Articles Posted in Sealing

Many employers conduct criminal background checks when individuals apply for a job. If you have been arrested or convicted of a crime, getting a job can become a stressful undertaking because some employers do not hire individuals with arrest or conviction records. Depending on the job, some classes of convicted people may be prohibited by law from getting hired.

Problems with Criminal Background Check Reports

It is not uncommon for an applicant to have incorrect or missing information in their criminal background check report. Reports can be mismatched, contain inaccurate information, include someone else’s information, or misclassify the criminal offense.

Expunging or Sealing Criminal Conviction Records

People who committed crimes when they were minors or people who have old criminal convictions can seek that their arrest and criminal conviction records be expunged, meaning they are hidden or sealed from public disclosure. This helps individuals put past behavior away and keep it from affecting their future employment or housing prospects.

Federal Laws that Protect Individuals with Arrest and Conviction Records

There are two main laws, the Fair Credit Reporting Act (FCRA) and Title VII that protect individuals from discrimination in employment because of prior arrest and conviction records. Under the FCRA, background checks that look into an individual’s criminal records, may not include arrest records that are more than seven years old, unless the position pays more than $75,000 a year. Conviction records however, have no such time limit. Title VII prohibits discrimination including in job screening and hiring practices in employment and frowns upon employment practices that issue blanket prohibitions against employment people with prior arrests or convictions.

Charged with a Misdemeanor Crime in California?

It is important that a person accused of a crime talk with his or her criminal defense attorney to understand the impact of a criminal conviction on his or her employment options. Current jobs may be lost after a person pleads guilty to a crime and future job opportunities may be curtailed because of an arrest or criminal conviction.

For example, if you are employed in commercial driving and you are arrested for driving while intoxicated, you may lose your commercial drivers’ license immediately. No drivers’ license means you can not work while your case is pending.

If you have been charged with a crime in California, you can face either a misdemeanor or felony charge along with heavy fines and years of imprisonment. Contact a qualified San Diego Criminal Defense Attorney who can help mitigate penalties today and explain your legal rights and responsibilities. Continue reading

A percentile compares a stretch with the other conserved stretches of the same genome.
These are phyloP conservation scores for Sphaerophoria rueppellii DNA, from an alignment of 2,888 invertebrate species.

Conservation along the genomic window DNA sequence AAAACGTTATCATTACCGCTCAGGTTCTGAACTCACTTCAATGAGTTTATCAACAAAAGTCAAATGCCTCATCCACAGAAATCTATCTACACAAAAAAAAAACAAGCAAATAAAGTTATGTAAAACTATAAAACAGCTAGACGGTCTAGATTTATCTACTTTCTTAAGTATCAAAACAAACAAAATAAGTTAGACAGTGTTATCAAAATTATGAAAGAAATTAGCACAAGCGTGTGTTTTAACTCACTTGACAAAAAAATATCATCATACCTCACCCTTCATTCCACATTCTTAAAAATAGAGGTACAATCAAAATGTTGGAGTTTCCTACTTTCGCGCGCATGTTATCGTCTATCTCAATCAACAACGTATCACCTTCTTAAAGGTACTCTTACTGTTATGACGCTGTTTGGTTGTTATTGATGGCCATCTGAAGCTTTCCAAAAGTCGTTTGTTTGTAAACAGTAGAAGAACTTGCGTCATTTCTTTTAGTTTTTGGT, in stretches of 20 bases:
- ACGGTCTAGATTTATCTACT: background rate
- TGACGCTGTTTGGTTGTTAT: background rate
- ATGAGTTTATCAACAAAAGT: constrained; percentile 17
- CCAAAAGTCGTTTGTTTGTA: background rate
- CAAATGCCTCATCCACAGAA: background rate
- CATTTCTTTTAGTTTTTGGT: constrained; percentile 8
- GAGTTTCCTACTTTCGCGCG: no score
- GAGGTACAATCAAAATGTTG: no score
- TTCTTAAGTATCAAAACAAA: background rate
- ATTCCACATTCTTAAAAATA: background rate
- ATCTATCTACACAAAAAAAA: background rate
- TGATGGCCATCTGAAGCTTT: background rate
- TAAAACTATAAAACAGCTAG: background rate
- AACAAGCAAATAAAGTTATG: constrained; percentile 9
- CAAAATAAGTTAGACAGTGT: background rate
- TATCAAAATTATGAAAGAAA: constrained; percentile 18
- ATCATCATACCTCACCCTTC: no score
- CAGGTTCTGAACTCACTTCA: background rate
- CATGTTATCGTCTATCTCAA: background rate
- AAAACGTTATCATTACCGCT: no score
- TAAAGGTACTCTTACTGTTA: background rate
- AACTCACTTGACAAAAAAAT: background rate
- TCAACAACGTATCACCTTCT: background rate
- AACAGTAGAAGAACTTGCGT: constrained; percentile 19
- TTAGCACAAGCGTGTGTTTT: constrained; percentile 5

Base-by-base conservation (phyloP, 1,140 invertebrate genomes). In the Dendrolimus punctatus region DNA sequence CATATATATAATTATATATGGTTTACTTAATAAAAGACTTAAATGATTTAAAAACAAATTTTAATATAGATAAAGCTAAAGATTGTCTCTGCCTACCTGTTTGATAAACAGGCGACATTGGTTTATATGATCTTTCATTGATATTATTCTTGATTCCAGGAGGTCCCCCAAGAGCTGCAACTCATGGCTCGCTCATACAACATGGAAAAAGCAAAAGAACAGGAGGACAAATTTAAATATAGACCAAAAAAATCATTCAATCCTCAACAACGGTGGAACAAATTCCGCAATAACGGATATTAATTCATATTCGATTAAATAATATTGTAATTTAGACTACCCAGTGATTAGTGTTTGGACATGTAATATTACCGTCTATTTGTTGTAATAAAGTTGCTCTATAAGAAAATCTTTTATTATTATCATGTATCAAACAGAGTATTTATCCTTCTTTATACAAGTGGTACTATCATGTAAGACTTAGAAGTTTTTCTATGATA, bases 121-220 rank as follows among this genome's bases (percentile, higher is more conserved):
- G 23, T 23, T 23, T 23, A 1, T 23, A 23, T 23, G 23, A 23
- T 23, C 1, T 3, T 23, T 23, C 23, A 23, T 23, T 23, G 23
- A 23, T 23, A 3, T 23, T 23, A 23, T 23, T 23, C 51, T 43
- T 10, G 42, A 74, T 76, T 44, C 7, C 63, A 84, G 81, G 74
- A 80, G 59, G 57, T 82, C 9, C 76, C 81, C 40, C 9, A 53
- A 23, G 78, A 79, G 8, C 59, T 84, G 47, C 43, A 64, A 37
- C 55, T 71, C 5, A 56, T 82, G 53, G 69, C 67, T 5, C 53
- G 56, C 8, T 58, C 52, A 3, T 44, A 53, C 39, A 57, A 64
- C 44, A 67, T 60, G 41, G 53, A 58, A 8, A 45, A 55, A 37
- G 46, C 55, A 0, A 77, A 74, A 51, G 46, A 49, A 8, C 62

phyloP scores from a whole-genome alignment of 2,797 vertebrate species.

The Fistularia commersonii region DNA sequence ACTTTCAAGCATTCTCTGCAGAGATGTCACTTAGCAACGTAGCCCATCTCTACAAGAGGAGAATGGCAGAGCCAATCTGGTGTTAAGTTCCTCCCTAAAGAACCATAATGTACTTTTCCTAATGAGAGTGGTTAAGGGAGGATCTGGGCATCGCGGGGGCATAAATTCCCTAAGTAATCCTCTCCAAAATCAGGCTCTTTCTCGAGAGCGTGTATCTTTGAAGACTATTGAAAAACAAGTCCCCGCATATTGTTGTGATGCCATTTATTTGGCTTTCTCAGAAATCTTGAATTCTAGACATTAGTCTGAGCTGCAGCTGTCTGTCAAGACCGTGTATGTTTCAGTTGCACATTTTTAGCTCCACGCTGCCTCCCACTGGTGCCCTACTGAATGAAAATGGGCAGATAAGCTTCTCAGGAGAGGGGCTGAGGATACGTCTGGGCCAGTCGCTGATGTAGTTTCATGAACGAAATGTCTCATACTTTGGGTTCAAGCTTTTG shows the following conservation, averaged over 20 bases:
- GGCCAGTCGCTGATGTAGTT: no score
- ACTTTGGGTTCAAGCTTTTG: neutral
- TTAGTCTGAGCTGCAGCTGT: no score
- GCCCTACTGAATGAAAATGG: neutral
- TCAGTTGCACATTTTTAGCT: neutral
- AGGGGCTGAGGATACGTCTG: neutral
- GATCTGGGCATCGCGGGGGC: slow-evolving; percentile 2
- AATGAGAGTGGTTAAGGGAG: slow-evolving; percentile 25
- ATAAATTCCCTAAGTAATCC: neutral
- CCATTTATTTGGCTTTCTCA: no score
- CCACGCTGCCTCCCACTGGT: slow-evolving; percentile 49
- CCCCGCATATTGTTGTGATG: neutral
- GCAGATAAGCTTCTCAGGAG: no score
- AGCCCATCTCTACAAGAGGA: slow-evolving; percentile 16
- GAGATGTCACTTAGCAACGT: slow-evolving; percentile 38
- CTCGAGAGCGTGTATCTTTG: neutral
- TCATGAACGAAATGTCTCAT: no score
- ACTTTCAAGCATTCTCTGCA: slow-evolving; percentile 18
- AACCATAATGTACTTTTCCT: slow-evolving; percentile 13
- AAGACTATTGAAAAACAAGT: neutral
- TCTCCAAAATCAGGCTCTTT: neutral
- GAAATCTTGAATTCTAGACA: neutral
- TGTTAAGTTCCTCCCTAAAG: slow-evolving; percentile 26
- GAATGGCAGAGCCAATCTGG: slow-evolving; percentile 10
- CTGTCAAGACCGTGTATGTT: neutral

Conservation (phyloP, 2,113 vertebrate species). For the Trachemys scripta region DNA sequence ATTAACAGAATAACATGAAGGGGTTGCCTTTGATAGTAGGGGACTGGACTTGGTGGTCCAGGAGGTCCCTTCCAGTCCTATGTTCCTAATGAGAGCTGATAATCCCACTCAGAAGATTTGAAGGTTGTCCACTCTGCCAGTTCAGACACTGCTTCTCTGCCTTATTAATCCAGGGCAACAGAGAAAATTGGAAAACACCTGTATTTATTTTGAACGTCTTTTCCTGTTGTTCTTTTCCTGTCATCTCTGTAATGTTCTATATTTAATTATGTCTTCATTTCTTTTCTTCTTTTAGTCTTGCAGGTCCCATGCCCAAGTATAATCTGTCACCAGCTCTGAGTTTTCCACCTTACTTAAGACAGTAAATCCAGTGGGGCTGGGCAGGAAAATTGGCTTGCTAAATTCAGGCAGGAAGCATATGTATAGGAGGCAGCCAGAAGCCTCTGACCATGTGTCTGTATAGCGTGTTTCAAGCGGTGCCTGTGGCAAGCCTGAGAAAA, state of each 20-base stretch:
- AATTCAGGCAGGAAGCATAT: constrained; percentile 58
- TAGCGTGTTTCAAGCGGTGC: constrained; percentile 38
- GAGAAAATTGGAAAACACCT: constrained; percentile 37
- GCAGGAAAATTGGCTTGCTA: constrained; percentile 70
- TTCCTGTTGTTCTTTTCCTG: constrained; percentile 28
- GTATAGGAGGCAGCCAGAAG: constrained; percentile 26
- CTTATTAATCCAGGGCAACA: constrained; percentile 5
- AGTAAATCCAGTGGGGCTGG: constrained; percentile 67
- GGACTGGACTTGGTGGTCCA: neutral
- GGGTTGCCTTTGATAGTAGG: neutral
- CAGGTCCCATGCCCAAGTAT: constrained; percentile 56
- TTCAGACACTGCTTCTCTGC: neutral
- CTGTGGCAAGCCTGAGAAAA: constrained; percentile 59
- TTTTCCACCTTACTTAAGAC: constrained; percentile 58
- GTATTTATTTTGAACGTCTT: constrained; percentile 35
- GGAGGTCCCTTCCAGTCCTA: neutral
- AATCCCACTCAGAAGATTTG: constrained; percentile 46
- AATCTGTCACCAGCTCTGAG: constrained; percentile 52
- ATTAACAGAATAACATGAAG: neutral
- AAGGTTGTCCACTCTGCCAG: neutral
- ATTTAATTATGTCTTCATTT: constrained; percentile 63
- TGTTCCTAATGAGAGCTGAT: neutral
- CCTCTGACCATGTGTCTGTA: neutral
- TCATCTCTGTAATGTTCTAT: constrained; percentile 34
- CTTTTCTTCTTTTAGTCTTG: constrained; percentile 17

Because criminal records are public records, those with prior convictions need to know that there are certain circumstances which may qualify them to get their records “wiped.” These vessels by which one’s records can be cleaned vary depending on the type of crime and state law involved.

Expungements

Expungements are defined as the legal process of cleaning up one’s criminal record.  They are a good option to put your prior conviction behind, as it involves the court reopening your case, withdrawing your plea or guilty verdict, dismissing the charges, and re-closing the case without a conviction.  Legally speaking, a successful motion for expungement has the effect of dismissing a prior criminal conviction, and you can therefore claim in future job interviews, housing applications, etc. that you do not have a conviction on your record.  California Penal Code Section 1203.4 authorizes the most common kind of expungement relief that exists in California (ie. cases in which probation was part of the sentence, cases in which there was no probation, felonies in which you only served time in county jail, and cases where a felony conviction was reduced down to a conviction).  In order for an expungement to take place, your lawyer will have to file a formal document in court requesting that they take a specific action (the expungement motion). This motion must be filed at the court where you received your sentencing and given to the prosecutor that handled your case, and must claim in good faith that you are now living an upright and honest life.